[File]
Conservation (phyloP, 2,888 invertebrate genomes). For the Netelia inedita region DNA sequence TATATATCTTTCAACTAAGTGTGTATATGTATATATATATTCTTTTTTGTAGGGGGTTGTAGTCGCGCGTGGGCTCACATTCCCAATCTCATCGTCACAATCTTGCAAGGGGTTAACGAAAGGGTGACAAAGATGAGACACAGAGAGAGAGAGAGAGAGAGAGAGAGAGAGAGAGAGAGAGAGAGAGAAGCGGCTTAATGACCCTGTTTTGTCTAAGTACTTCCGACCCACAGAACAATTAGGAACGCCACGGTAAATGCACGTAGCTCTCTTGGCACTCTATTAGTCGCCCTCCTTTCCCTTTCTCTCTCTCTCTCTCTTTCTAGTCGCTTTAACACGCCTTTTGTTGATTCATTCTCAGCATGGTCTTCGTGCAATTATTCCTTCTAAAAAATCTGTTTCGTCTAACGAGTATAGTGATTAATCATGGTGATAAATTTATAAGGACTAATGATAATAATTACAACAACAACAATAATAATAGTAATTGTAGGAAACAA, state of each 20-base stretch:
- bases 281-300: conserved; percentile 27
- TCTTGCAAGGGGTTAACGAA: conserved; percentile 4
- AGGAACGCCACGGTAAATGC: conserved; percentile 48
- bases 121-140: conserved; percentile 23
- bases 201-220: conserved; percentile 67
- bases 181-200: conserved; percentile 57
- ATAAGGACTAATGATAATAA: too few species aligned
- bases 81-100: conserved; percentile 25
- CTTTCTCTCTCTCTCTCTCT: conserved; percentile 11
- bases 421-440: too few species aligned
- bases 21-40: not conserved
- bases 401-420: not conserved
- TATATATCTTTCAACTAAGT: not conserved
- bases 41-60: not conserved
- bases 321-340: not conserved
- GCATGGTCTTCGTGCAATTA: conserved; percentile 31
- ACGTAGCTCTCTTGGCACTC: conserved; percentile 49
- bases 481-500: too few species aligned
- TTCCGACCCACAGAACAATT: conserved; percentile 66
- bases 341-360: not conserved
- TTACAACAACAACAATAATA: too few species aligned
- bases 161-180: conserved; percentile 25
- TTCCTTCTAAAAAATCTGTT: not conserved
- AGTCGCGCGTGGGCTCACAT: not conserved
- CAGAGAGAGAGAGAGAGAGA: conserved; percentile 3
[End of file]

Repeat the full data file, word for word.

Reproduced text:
Conservation (phyloP, 2,888 invertebrate genomes). For the Netelia inedita region DNA sequence TATATATCTTTCAACTAAGTGTGTATATGTATATATATATTCTTTTTTGTAGGGGGTTGTAGTCGCGCGTGGGCTCACATTCCCAATCTCATCGTCACAATCTTGCAAGGGGTTAACGAAAGGGTGACAAAGATGAGACACAGAGAGAGAGAGAGAGAGAGAGAGAGAGAGAGAGAGAGAGAGAGAGAAGCGGCTTAATGACCCTGTTTTGTCTAAGTACTTCCGACCCACAGAACAATTAGGAACGCCACGGTAAATGCACGTAGCTCTCTTGGCACTCTATTAGTCGCCCTCCTTTCCCTTTCTCTCTCTCTCTCTCTTTCTAGTCGCTTTAACACGCCTTTTGTTGATTCATTCTCAGCATGGTCTTCGTGCAATTATTCCTTCTAAAAAATCTGTTTCGTCTAACGAGTATAGTGATTAATCATGGTGATAAATTTATAAGGACTAATGATAATAATTACAACAACAACAATAATAATAGTAATTGTAGGAAACAA, state of each 20-base stretch:
- bases 281-300: conserved; percentile 27
- TCTTGCAAGGGGTTAACGAA: conserved; percentile 4
- AGGAACGCCACGGTAAATGC: conserved; percentile 48
- bases 121-140: conserved; percentile 23
- bases 201-220: conserved; percentile 67
- bases 181-200: conserved; percentile 57
- ATAAGGACTAATGATAATAA: too few species aligned
- bases 81-100: conserved; percentile 25
- CTTTCTCTCTCTCTCTCTCT: conserved; percentile 11
- bases 421-440: too few species aligned
- bases 21-40: not conserved
- bases 401-420: not conserved
- TATATATCTTTCAACTAAGT: not conserved
- bases 41-60: not conserved
- bases 321-340: not conserved
- GCATGGTCTTCGTGCAATTA: conserved; percentile 31
- ACGTAGCTCTCTTGGCACTC: conserved; percentile 49
- bases 481-500: too few species aligned
- TTCCGACCCACAGAACAATT: conserved; percentile 66
- bases 341-360: not conserved
- TTACAACAACAACAATAATA: too few species aligned
- bases 161-180: conserved; percentile 25
- TTCCTTCTAAAAAATCTGTT: not conserved
- AGTCGCGCGTGGGCTCACAT: not conserved
- CAGAGAGAGAGAGAGAGAGA: conserved; percentile 3